Medical images transformed to art in Laupus exhibit
Catherine Billingsley, left, and Maria Modlin will display their art work in an exhibit beginning Tuesday at Laupus Library. Here, Modlin shows a top and shorts she made from fabric digitally-printed with microscopic images of ovarian cancer. Billingsley?s purse is made from images of her own hand x-ray. (Photo by Cliff Hollis)
(May 5, 2011)
Images from routine medical tests, X-rays and diseased cells have been transformed into art for an exhibit opening May 10 at Laupus Library at East Carolina University.
The exhibit, “Wearing Our Insides Out: Women’s Health and Art,” is a two-woman show of digitally-printed, medically-related textile work that will be on display on the fourth floor of Laupus Library through Aug. 11.
The artists, Catherine Billingsley and Maria Modlin, are graduates of ECU’s fine arts program in textiles in the School of Art and Design, where Modlin is a technology support technician. They will talk about the making of their art at an opening reception 4:30-6:30 p.m. Wednesday, May 11.
Billingsley has used images from her own routine medical tests - eye, mammogram, ultrasound, and bone density tests, and dental, chest, hand, hip and knee X-rays – to transform them into different art forms.
She made a purse, which she calls her “hand bag” because the imagery is from an X-ray of her hand. Her eye tests and dental X-rays are woven with hundreds of beads, but most of her images have been manipulated in Photoshop and printed on fabric, then pieced and quilted.
Except for a skirt and vest, Billingsley has done all her printing on her desktop Epson printer. She has about 20 pieces for the exhibit.
“I am drawn to the abstract quality of these images, or the abstract quality I can create by repeating or manipulating the images whole or in part,” Billingsley said. “I became aware of the beauty within each of us when I saw the digital image of my eye. What you see here is the result of my efforts to show the inner me.”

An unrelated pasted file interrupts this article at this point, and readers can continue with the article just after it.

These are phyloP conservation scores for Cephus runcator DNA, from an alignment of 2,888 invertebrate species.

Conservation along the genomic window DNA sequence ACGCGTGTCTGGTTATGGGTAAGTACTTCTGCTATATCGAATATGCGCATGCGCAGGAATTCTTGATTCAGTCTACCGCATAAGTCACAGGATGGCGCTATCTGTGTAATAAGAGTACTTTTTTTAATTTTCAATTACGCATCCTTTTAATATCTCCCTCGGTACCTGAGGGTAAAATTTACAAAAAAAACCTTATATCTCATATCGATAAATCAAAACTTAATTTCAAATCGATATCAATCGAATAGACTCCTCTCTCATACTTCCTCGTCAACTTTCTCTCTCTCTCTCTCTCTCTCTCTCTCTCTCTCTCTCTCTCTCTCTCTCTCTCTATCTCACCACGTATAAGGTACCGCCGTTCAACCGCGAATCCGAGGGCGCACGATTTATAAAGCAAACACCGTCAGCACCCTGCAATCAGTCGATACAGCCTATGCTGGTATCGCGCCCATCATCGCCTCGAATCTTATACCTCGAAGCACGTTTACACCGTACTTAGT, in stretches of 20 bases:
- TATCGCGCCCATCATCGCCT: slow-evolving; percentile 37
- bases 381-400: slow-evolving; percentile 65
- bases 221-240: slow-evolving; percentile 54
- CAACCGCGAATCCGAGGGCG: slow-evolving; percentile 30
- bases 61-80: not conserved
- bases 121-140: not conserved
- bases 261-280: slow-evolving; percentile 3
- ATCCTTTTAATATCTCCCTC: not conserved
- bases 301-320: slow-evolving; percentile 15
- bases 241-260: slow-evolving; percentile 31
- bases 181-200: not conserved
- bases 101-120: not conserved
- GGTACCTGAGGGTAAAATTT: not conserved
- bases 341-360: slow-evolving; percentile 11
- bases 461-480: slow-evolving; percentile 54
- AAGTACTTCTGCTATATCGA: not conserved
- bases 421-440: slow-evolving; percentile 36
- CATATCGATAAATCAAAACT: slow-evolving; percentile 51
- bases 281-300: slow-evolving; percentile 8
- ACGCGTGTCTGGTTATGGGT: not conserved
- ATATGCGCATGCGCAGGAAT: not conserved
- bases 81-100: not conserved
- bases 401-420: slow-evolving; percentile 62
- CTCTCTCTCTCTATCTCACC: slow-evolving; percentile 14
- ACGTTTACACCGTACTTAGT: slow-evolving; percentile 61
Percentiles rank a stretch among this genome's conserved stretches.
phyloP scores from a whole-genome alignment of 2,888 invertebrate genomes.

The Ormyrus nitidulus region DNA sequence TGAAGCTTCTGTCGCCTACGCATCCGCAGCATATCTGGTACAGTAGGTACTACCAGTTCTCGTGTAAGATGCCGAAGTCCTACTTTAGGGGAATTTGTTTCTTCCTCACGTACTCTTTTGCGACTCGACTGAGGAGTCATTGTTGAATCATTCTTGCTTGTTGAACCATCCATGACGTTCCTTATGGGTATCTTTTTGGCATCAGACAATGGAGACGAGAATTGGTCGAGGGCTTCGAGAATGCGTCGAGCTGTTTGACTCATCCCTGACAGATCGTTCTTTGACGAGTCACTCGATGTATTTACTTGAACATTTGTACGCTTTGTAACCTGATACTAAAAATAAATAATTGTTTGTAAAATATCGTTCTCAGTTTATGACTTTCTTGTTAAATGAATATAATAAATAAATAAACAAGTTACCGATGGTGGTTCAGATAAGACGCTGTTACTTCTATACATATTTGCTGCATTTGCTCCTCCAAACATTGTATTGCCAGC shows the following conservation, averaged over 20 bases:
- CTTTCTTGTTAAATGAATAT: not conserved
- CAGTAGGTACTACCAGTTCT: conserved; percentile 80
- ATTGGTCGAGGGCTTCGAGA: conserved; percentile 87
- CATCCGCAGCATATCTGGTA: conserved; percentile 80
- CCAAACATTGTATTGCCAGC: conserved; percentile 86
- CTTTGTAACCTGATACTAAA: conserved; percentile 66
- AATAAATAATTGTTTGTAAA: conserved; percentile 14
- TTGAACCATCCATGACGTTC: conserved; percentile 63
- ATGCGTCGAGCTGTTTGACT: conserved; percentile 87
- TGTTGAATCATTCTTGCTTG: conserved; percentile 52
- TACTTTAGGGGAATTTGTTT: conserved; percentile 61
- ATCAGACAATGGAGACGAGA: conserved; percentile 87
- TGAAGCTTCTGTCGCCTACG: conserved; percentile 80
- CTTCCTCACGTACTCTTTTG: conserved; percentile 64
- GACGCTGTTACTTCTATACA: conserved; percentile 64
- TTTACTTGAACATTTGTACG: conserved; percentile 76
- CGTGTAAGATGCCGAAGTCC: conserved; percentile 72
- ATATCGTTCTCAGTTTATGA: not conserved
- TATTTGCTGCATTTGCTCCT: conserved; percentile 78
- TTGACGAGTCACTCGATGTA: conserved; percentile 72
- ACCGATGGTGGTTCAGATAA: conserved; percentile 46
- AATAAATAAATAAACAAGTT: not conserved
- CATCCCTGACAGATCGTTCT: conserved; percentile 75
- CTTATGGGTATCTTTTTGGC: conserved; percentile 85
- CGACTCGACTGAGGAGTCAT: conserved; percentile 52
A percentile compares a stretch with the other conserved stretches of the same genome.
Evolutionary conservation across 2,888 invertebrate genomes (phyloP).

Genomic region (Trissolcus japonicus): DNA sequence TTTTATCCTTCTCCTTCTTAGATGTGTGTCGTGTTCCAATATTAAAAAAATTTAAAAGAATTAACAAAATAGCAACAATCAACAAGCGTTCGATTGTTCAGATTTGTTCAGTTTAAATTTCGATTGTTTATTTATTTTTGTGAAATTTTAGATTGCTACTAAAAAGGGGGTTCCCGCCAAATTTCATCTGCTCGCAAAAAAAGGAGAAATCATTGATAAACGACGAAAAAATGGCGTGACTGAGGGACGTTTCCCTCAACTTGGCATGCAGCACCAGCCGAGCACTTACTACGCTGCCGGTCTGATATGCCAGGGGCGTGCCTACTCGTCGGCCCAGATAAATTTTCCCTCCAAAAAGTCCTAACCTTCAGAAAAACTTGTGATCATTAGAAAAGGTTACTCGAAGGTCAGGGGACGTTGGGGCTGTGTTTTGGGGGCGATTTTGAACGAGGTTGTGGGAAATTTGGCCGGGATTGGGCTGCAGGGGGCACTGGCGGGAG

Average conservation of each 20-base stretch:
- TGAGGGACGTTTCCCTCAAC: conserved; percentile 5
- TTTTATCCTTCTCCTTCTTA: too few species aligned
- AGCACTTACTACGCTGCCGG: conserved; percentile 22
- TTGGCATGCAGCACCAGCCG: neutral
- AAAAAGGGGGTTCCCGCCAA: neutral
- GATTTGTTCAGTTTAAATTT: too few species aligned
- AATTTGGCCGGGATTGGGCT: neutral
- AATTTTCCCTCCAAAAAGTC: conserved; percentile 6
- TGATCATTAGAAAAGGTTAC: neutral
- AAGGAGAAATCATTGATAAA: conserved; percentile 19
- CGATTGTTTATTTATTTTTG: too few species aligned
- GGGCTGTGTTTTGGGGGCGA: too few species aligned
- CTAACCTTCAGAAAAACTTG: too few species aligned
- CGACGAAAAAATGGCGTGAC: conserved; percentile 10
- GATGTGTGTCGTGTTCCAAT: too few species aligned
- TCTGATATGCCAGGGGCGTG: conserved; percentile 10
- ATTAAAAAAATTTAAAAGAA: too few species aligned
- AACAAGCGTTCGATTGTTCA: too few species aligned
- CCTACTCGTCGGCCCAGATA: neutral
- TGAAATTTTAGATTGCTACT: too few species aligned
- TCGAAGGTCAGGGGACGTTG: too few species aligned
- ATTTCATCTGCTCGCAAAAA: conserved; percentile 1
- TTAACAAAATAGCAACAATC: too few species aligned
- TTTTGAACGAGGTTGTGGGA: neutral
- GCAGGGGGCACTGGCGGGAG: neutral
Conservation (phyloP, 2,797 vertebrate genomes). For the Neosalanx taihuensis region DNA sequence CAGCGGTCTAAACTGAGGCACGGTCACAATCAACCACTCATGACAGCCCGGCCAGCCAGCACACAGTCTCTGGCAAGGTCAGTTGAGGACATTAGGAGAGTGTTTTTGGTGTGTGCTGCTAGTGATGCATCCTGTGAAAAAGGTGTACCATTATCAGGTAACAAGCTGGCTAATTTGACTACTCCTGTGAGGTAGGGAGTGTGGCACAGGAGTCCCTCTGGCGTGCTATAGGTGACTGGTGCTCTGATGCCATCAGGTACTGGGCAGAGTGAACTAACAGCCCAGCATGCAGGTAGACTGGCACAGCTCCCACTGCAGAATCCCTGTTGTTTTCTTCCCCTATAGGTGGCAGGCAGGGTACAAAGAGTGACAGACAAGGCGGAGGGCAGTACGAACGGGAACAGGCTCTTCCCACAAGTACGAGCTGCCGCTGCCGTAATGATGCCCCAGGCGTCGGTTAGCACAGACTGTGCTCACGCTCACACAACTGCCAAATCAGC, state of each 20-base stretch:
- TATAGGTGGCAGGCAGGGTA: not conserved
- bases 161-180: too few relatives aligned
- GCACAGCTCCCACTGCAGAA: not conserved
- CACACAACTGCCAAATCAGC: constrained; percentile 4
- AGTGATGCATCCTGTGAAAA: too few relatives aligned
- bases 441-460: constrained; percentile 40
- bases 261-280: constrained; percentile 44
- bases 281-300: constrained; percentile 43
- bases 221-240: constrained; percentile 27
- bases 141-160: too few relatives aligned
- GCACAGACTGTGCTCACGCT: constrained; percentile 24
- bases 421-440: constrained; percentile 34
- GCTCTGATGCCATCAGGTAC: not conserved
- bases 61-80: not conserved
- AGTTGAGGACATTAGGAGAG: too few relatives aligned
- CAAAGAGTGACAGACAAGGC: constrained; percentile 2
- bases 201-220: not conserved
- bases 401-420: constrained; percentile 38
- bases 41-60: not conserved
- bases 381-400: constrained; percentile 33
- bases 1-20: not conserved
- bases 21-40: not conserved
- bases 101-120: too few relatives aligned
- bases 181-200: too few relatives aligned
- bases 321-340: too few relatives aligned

Modlin has concentrated on family-related health concerns and has printed microscopic images of cancer, heart disease and diabetes in repeating patterns on fabric to make clothing. Images of destructive cells have been turned into something beautiful.
“Considering this dichotomy is what we as human beings deal with in our everyday lives, seeing both the beautiful and the ugly,” said Modlin, who printed her fabrics on an Epson 9800 Stylus Pro, which can print up to 44 inches in width. She has eight items that will be displayed on dress forms.
In conjunction with the exhibit, Laupus Library will be sponsoring a panel discussion by local doctors who will speak about women’s health issues on Tuesday, July 26. The discussion will be held 4:30-6 p.m. and is free and open to the public. Panelists will be Dr. Laura Surles of Medical Park Family Physicians, Dr. Christopher Hasty of Orthopedics East, Dr. Jan H. Wong of East Carolina Breast Center, and Dr. Rachel Raab, assistant professor of hematology/oncology in the Brody of School of Medicine.